Physical weathering

Physical weathering is caused by physical processes such as changes in temperature, freezing and thawing, and the effects of wind, rain and waves.

Temperature changes

When a rock gets hot it expands a little, and when it gets cold the rock contracts a little. If a rock is heated and cooled many times, cracks form and pieces of rock fall away. This type of physical weathering happens a lot in deserts, because it is very hot during the day but very cold at night.

Wind, rain and waves

Wind, rain and waves can all cause weathering. The wind can blow tiny grains of sand against a rock. These wear the rock away and weather it. Rain and waves lashing against a rock can also wear it away over long periods of time.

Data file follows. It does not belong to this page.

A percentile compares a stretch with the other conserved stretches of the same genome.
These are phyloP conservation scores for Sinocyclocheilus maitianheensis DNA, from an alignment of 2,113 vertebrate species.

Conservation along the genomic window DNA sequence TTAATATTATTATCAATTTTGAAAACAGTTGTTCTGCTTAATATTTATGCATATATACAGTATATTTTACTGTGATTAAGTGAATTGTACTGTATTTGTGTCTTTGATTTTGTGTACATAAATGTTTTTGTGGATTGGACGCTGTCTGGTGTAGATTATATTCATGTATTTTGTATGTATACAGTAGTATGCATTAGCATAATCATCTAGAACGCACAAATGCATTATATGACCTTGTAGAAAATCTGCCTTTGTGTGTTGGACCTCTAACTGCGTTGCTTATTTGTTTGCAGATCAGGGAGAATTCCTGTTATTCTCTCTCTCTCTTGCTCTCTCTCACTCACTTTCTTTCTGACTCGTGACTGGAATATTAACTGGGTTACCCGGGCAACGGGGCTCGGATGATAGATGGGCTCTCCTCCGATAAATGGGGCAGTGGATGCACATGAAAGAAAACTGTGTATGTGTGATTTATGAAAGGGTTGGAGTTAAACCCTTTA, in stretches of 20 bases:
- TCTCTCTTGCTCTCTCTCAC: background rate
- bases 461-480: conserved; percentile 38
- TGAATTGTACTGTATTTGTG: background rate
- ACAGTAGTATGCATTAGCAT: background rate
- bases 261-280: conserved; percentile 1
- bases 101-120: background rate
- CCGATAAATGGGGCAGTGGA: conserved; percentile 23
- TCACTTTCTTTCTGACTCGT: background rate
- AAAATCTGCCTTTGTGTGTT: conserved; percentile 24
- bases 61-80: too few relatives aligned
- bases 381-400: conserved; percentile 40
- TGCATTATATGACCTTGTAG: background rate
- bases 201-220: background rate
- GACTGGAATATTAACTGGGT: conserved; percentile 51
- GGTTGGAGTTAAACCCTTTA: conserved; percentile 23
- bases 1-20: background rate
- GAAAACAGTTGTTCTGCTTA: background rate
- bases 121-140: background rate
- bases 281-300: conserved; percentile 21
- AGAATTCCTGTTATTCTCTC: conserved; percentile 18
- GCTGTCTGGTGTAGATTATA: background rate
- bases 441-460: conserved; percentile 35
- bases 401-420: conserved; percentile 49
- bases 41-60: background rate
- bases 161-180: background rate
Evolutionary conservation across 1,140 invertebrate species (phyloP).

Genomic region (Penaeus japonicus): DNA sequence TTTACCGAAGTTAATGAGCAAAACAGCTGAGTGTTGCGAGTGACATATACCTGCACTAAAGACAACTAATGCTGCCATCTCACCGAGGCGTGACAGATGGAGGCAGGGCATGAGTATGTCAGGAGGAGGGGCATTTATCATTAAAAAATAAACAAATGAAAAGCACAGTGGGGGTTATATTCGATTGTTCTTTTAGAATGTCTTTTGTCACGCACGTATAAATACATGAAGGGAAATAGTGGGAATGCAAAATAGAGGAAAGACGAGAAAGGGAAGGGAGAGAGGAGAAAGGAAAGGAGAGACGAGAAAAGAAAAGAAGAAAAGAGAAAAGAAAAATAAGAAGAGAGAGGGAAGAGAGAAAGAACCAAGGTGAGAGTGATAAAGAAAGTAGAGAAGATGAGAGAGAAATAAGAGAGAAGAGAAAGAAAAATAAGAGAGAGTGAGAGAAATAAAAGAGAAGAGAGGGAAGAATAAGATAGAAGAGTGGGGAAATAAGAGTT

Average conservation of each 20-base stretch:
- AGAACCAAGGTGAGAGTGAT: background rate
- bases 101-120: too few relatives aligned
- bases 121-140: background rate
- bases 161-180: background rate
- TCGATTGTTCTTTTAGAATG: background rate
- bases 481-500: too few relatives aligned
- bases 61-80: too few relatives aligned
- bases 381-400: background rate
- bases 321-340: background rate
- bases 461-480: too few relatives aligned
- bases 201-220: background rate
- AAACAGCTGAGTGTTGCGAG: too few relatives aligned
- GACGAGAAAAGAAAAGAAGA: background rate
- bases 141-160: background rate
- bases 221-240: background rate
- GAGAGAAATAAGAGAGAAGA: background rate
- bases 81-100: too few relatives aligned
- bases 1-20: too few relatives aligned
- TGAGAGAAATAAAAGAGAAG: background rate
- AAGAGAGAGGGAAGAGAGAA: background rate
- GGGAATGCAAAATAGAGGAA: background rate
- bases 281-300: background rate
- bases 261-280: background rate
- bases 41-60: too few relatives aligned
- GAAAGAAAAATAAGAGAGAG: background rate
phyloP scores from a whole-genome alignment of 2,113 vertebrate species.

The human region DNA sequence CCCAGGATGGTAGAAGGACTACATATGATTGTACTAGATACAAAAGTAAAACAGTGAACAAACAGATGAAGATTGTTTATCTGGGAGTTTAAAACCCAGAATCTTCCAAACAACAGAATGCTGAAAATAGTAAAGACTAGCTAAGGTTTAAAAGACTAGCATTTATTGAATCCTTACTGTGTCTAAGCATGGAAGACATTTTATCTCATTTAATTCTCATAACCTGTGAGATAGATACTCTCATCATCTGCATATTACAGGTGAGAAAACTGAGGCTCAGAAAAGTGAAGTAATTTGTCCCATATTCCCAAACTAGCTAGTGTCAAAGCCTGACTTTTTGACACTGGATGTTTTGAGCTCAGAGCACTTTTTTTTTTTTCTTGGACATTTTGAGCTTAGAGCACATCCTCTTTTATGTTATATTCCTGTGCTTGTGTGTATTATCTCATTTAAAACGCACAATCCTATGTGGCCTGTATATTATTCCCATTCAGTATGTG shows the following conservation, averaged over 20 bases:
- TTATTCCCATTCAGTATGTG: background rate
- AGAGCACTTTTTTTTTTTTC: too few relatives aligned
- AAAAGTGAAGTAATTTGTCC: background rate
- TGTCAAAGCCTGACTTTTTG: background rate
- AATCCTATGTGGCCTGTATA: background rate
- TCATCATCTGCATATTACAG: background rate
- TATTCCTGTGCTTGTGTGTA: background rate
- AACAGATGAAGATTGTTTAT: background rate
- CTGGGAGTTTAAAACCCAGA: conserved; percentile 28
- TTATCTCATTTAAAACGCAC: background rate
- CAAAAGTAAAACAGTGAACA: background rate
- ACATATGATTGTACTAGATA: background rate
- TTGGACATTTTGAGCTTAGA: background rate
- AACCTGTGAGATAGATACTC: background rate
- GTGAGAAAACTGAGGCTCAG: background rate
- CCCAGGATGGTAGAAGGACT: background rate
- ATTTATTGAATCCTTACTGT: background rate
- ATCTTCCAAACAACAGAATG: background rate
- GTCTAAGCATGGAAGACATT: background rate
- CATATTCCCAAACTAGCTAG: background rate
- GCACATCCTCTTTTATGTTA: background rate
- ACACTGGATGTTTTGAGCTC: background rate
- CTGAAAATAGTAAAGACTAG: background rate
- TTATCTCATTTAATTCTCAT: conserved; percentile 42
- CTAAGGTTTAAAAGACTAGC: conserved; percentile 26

Water expands slightly when it freezes to form ice. This is why water pipes sometimes burst in the winter. You might have seen a demonstration of this sort of thing - a jar filled to the brim with water eventually shatters after it is put into a freezer. The formation of ice can also break rocks.

If water gets into a crack in a rock and then freezes, it expands and pushes the crack further apart. When the ice melts later, water can get further into the crack. When the water freezes, it expands and makes the crack even bigger.

This process of freezing and thawing can continue until the crack becomes so big that a piece of rock falls off.

A rock with a crack in it. The crack is filled with water

Freeze-thaw process

A rock with a crack in it. The crack is filled with water.